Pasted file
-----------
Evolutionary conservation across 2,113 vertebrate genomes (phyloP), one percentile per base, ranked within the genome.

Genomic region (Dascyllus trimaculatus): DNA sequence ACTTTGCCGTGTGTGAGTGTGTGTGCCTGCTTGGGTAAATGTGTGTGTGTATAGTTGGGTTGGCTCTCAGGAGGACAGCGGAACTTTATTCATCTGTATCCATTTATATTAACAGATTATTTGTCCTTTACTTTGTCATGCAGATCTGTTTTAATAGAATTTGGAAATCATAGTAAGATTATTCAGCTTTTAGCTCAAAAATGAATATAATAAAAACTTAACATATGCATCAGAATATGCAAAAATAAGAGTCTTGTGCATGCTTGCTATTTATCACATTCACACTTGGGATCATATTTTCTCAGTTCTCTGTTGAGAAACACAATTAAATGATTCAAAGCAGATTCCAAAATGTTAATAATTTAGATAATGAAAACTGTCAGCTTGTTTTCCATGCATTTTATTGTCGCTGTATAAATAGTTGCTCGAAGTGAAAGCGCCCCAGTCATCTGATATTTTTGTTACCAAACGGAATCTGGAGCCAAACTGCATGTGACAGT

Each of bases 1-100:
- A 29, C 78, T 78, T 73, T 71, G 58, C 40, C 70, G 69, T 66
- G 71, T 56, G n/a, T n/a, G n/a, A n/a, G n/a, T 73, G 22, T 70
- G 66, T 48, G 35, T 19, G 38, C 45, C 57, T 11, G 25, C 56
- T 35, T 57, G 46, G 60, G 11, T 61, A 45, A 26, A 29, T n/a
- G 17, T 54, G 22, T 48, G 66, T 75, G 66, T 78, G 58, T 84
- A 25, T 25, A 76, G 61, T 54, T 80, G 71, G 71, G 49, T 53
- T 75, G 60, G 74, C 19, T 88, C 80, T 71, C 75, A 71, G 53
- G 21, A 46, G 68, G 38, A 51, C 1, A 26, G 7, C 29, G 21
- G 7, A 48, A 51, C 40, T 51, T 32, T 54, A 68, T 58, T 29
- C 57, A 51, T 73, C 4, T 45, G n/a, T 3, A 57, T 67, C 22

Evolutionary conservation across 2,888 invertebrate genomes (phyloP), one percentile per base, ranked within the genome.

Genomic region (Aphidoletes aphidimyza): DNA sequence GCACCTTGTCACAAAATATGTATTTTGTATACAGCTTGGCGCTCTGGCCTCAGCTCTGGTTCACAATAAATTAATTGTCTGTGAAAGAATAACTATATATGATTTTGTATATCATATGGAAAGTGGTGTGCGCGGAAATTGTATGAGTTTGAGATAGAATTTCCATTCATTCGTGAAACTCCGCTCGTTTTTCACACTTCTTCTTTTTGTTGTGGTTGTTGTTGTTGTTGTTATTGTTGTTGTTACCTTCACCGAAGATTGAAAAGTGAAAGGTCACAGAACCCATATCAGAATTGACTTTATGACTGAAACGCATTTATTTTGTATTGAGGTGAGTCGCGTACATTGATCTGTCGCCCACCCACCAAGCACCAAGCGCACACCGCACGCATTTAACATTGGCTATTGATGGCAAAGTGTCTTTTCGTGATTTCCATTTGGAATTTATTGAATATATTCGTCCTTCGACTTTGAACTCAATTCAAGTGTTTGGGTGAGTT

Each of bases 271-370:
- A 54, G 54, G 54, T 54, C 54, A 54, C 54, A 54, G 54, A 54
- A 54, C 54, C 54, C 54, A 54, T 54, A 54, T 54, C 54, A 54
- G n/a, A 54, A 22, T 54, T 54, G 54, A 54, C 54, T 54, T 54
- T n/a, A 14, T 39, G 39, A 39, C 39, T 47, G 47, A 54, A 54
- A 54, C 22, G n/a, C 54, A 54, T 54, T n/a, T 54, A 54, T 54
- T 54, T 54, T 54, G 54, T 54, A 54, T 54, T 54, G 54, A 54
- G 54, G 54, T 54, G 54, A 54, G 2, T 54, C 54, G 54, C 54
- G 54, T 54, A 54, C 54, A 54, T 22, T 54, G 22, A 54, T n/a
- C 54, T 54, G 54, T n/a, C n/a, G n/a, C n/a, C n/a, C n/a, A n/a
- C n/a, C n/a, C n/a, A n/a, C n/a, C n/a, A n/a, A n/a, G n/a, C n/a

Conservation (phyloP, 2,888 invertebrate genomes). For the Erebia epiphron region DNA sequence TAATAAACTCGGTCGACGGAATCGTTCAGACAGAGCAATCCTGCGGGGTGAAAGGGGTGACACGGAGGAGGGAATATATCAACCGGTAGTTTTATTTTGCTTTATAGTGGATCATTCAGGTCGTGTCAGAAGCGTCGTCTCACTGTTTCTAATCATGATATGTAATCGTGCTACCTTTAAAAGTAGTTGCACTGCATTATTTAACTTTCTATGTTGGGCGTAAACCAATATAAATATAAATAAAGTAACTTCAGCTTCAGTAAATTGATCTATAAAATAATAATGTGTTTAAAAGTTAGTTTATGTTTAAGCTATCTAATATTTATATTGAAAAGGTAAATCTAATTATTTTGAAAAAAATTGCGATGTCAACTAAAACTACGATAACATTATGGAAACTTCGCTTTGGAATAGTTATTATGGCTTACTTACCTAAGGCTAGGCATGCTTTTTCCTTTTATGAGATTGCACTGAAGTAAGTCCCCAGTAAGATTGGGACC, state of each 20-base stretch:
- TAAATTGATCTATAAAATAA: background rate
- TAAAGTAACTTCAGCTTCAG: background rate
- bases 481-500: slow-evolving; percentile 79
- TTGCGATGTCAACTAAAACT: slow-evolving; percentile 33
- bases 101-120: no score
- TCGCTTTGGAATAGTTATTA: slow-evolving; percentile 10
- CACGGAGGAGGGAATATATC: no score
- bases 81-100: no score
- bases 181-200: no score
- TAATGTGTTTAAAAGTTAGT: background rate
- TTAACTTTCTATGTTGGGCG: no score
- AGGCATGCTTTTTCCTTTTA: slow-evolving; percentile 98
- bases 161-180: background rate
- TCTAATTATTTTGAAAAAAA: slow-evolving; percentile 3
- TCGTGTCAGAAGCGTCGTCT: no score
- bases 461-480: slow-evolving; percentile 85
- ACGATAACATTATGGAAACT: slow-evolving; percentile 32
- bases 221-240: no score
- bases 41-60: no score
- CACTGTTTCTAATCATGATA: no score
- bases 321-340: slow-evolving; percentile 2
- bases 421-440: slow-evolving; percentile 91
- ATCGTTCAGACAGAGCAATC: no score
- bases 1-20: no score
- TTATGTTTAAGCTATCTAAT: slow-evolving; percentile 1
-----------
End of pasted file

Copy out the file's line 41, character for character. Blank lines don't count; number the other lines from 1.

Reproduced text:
- TCTAATTATTTTGAAAAAAA: slow-evolving; percentile 3